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UK theatre captioners receive research funding

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UK charity Nesta has just announced its latest round of funding recipients under its Digital Research and Development Fund for the Arts. One of the recipients is the UK’s premier arts captioning organisation, Stagetext. 

Stagetext is developing CaptionCue, an automated caption cueing system which will make it cheaper for venues to offer captioning for certain theatre productions to Deaf and hearing impaired arts patrons.  The system is being developed in London by Stagetext with Screen Subtitling Systems Ltd and Dr Pablo Romero-Fresco of Roehampton University.


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Google Glass apps for people with disability trialled by Telstra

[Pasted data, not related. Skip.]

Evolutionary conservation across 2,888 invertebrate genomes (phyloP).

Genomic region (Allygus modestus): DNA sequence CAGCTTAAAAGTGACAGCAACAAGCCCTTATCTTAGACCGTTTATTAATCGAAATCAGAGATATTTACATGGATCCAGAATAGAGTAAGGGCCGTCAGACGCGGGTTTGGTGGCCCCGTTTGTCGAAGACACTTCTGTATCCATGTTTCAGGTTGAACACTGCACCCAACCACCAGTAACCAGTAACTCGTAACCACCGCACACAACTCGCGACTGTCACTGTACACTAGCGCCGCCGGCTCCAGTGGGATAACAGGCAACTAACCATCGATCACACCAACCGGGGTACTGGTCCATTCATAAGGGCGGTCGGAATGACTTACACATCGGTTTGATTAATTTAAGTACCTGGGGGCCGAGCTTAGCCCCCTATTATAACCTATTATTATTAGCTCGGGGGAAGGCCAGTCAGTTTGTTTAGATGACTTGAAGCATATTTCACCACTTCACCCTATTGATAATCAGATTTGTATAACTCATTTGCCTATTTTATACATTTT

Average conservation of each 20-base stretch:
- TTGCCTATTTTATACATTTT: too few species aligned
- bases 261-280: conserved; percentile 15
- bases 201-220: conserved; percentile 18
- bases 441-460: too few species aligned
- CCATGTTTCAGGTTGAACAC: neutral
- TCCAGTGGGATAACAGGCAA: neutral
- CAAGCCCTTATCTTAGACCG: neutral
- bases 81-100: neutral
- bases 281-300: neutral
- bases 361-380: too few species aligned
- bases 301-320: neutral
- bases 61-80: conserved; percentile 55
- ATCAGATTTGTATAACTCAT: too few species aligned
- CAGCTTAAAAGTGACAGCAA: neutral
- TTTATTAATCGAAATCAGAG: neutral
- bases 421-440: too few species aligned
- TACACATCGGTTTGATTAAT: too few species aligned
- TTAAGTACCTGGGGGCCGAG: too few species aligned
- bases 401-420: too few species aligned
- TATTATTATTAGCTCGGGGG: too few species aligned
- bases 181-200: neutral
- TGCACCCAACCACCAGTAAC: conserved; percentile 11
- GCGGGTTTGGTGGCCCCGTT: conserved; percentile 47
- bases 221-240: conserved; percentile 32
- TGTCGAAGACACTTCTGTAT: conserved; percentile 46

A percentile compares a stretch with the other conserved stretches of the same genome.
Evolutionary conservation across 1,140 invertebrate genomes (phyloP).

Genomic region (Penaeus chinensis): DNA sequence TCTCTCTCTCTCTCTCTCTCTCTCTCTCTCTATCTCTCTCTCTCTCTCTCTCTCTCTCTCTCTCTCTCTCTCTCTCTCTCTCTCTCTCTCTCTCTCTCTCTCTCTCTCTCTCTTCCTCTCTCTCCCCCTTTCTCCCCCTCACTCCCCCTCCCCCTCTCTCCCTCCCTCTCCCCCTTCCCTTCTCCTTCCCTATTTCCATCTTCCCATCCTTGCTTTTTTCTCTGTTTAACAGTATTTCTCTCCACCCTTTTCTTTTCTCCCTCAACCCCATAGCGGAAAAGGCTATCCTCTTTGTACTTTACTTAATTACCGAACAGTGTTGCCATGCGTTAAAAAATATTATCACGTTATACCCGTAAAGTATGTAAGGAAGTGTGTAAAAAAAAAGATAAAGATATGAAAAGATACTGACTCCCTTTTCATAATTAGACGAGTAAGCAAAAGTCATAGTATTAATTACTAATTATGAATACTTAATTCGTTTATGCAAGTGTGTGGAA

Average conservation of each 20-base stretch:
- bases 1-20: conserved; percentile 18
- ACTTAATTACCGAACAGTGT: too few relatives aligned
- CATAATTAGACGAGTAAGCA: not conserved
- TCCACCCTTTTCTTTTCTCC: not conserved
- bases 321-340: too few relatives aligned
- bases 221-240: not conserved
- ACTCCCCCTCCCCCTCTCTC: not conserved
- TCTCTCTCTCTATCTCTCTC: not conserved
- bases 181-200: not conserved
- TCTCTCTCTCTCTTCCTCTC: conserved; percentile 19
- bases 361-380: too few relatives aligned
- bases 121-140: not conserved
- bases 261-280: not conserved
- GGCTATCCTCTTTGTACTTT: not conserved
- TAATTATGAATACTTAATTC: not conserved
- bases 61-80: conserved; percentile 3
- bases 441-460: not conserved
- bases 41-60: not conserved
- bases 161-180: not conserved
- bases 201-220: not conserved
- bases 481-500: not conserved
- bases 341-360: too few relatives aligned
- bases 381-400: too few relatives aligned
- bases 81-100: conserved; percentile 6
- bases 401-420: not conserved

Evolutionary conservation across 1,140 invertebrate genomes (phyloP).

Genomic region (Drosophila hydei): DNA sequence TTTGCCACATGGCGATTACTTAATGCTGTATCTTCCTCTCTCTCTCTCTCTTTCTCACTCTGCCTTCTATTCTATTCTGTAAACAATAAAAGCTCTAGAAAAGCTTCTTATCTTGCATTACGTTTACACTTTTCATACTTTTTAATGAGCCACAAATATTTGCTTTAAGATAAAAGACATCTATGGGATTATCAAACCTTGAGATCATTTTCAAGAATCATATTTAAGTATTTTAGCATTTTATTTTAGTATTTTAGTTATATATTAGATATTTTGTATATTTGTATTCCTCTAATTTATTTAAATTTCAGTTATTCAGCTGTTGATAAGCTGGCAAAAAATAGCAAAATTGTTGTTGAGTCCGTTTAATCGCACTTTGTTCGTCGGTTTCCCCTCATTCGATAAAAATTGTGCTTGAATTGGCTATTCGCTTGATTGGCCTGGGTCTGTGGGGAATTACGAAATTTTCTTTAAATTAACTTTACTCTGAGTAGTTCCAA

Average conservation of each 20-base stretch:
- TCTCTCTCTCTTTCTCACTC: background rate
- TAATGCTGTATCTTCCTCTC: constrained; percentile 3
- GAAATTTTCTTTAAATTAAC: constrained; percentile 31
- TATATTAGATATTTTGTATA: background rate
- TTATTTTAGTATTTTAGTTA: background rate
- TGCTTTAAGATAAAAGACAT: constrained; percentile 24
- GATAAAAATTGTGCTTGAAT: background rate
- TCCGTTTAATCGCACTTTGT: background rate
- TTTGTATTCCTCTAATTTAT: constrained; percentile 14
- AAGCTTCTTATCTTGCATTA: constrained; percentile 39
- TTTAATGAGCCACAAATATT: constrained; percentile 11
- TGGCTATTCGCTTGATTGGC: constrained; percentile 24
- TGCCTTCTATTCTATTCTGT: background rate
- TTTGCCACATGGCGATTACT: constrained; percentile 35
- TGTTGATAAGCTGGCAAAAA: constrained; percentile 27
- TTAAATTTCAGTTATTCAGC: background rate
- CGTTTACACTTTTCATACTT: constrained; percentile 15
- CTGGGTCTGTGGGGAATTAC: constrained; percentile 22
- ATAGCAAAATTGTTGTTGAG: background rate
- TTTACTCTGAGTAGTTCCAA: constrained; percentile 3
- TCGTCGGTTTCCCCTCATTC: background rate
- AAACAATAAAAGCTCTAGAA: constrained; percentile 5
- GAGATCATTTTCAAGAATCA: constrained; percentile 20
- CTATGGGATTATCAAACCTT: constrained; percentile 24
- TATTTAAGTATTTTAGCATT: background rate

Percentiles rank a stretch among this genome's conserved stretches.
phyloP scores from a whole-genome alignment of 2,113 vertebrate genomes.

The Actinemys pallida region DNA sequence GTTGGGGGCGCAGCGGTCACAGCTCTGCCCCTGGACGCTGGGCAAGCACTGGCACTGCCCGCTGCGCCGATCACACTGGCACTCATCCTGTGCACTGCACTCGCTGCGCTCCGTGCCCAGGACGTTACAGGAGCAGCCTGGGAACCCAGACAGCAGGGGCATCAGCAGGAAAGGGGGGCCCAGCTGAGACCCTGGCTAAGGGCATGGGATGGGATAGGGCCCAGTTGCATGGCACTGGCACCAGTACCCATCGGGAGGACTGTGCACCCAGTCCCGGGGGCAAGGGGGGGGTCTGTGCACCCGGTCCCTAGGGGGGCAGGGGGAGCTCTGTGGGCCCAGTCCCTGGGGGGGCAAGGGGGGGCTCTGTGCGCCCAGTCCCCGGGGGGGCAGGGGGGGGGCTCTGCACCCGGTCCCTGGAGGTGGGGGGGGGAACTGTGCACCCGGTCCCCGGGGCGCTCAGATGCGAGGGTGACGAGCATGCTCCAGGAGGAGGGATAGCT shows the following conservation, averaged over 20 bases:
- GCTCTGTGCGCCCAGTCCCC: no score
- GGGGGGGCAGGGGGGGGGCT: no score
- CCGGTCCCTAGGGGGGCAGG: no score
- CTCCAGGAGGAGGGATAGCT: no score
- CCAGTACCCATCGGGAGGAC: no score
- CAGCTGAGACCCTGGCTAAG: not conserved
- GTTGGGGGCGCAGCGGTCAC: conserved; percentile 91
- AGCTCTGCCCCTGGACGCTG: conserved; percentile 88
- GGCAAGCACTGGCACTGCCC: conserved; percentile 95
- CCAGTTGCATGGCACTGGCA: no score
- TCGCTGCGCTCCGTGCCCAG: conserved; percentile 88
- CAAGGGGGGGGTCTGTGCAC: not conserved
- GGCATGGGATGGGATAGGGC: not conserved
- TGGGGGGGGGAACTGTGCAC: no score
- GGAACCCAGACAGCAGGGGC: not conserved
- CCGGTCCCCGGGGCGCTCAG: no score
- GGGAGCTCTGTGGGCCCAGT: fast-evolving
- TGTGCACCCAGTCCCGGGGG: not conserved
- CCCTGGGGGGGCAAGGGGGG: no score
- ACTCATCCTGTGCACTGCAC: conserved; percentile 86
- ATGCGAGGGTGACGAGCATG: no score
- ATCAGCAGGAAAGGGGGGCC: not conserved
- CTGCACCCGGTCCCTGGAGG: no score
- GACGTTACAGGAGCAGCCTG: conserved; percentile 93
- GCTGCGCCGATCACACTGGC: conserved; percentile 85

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The potential benefits of Google Glass for people with disability are becoming a reality thanks to a partnership between Telstra and app developers b2cloud.

Two Telstra employees – Kelly Schulz, who is blind, and Peter Miller, who is hearing impaired – were each given a Google Glass device with assistive apps installed. “These apps have been developed to see what could be done with technology to make the lives of hearing and vision impaired people a little easier,” said Telstra on its blog.


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UK media regulator releases first caption quality report

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On October 2013, the UK communications regulator Ofcom announced that it would be requiring broadcasters to measure and report on the quality of their live captioning, with four reports to be completed at six-monthly intervals over the next two years. The first of these reports has now been released.